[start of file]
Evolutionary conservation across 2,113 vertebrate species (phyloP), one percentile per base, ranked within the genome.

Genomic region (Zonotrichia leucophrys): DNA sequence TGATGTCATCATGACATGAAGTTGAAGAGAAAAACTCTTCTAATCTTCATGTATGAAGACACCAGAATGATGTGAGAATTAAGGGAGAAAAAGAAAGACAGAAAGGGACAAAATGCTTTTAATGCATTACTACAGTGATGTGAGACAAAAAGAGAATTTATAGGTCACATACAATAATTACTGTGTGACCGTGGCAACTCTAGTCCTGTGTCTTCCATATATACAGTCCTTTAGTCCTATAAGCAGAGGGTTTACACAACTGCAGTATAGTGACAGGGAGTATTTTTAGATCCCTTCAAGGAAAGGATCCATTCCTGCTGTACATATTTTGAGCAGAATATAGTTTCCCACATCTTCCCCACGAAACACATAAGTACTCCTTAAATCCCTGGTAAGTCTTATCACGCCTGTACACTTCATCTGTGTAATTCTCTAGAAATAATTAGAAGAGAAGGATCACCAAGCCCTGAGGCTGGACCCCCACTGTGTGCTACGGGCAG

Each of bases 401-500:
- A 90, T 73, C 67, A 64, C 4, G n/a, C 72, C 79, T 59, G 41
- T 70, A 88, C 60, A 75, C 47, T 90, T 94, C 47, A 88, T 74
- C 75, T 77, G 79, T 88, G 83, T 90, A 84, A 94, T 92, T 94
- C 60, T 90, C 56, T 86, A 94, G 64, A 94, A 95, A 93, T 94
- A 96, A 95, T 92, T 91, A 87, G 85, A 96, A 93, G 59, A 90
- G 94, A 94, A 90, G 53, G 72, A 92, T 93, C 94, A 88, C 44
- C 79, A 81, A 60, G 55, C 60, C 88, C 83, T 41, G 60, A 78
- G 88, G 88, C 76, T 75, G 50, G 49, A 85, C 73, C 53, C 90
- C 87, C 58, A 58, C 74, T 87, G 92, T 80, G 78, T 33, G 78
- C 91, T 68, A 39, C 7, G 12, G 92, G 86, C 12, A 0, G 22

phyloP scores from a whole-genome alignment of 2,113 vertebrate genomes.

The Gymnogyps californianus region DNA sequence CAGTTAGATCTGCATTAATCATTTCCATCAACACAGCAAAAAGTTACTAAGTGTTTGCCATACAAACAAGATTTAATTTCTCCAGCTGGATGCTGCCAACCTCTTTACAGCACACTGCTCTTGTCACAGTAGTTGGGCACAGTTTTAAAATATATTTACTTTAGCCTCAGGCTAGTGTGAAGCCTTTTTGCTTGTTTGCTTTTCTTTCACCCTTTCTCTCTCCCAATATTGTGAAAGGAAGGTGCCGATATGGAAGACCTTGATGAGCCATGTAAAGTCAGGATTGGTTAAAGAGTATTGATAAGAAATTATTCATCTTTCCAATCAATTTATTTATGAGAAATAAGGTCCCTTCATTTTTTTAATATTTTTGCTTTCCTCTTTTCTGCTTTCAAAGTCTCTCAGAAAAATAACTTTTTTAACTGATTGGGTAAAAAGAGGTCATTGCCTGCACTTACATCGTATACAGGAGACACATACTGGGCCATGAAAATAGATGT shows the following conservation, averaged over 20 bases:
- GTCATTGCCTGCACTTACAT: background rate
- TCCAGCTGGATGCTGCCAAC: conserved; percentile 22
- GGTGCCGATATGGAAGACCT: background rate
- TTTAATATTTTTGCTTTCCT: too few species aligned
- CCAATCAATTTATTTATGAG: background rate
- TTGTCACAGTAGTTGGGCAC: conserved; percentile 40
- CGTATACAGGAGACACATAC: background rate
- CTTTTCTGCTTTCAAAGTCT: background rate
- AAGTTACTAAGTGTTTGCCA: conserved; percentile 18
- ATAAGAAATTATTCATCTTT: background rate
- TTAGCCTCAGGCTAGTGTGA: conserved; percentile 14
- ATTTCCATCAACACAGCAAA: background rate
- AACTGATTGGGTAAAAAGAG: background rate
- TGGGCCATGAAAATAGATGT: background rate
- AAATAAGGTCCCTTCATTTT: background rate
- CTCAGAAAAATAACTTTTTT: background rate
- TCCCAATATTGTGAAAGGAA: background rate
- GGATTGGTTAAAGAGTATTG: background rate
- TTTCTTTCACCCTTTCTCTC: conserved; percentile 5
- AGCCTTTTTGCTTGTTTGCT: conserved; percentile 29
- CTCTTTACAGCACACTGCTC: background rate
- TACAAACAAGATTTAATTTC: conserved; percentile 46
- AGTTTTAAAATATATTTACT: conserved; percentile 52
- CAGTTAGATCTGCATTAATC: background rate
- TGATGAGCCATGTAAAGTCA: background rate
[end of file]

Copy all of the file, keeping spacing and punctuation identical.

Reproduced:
Evolutionary conservation across 2,113 vertebrate species (phyloP), one percentile per base, ranked within the genome.

Genomic region (Zonotrichia leucophrys): DNA sequence TGATGTCATCATGACATGAAGTTGAAGAGAAAAACTCTTCTAATCTTCATGTATGAAGACACCAGAATGATGTGAGAATTAAGGGAGAAAAAGAAAGACAGAAAGGGACAAAATGCTTTTAATGCATTACTACAGTGATGTGAGACAAAAAGAGAATTTATAGGTCACATACAATAATTACTGTGTGACCGTGGCAACTCTAGTCCTGTGTCTTCCATATATACAGTCCTTTAGTCCTATAAGCAGAGGGTTTACACAACTGCAGTATAGTGACAGGGAGTATTTTTAGATCCCTTCAAGGAAAGGATCCATTCCTGCTGTACATATTTTGAGCAGAATATAGTTTCCCACATCTTCCCCACGAAACACATAAGTACTCCTTAAATCCCTGGTAAGTCTTATCACGCCTGTACACTTCATCTGTGTAATTCTCTAGAAATAATTAGAAGAGAAGGATCACCAAGCCCTGAGGCTGGACCCCCACTGTGTGCTACGGGCAG

Each of bases 401-500:
- A 90, T 73, C 67, A 64, C 4, G n/a, C 72, C 79, T 59, G 41
- T 70, A 88, C 60, A 75, C 47, T 90, T 94, C 47, A 88, T 74
- C 75, T 77, G 79, T 88, G 83, T 90, A 84, A 94, T 92, T 94
- C 60, T 90, C 56, T 86, A 94, G 64, A 94, A 95, A 93, T 94
- A 96, A 95, T 92, T 91, A 87, G 85, A 96, A 93, G 59, A 90
- G 94, A 94, A 90, G 53, G 72, A 92, T 93, C 94, A 88, C 44
- C 79, A 81, A 60, G 55, C 60, C 88, C 83, T 41, G 60, A 78
- G 88, G 88, C 76, T 75, G 50, G 49, A 85, C 73, C 53, C 90
- C 87, C 58, A 58, C 74, T 87, G 92, T 80, G 78, T 33, G 78
- C 91, T 68, A 39, C 7, G 12, G 92, G 86, C 12, A 0, G 22

phyloP scores from a whole-genome alignment of 2,113 vertebrate genomes.

The Gymnogyps californianus region DNA sequence CAGTTAGATCTGCATTAATCATTTCCATCAACACAGCAAAAAGTTACTAAGTGTTTGCCATACAAACAAGATTTAATTTCTCCAGCTGGATGCTGCCAACCTCTTTACAGCACACTGCTCTTGTCACAGTAGTTGGGCACAGTTTTAAAATATATTTACTTTAGCCTCAGGCTAGTGTGAAGCCTTTTTGCTTGTTTGCTTTTCTTTCACCCTTTCTCTCTCCCAATATTGTGAAAGGAAGGTGCCGATATGGAAGACCTTGATGAGCCATGTAAAGTCAGGATTGGTTAAAGAGTATTGATAAGAAATTATTCATCTTTCCAATCAATTTATTTATGAGAAATAAGGTCCCTTCATTTTTTTAATATTTTTGCTTTCCTCTTTTCTGCTTTCAAAGTCTCTCAGAAAAATAACTTTTTTAACTGATTGGGTAAAAAGAGGTCATTGCCTGCACTTACATCGTATACAGGAGACACATACTGGGCCATGAAAATAGATGT shows the following conservation, averaged over 20 bases:
- GTCATTGCCTGCACTTACAT: background rate
- TCCAGCTGGATGCTGCCAAC: conserved; percentile 22
- GGTGCCGATATGGAAGACCT: background rate
- TTTAATATTTTTGCTTTCCT: too few species aligned
- CCAATCAATTTATTTATGAG: background rate
- TTGTCACAGTAGTTGGGCAC: conserved; percentile 40
- CGTATACAGGAGACACATAC: background rate
- CTTTTCTGCTTTCAAAGTCT: background rate
- AAGTTACTAAGTGTTTGCCA: conserved; percentile 18
- ATAAGAAATTATTCATCTTT: background rate
- TTAGCCTCAGGCTAGTGTGA: conserved; percentile 14
- ATTTCCATCAACACAGCAAA: background rate
- AACTGATTGGGTAAAAAGAG: background rate
- TGGGCCATGAAAATAGATGT: background rate
- AAATAAGGTCCCTTCATTTT: background rate
- CTCAGAAAAATAACTTTTTT: background rate
- TCCCAATATTGTGAAAGGAA: background rate
- GGATTGGTTAAAGAGTATTG: background rate
- TTTCTTTCACCCTTTCTCTC: conserved; percentile 5
- AGCCTTTTTGCTTGTTTGCT: conserved; percentile 29
- CTCTTTACAGCACACTGCTC: background rate
- TACAAACAAGATTTAATTTC: conserved; percentile 46
- AGTTTTAAAATATATTTACT: conserved; percentile 52
- CAGTTAGATCTGCATTAATC: background rate
- TGATGAGCCATGTAAAGTCA: background rate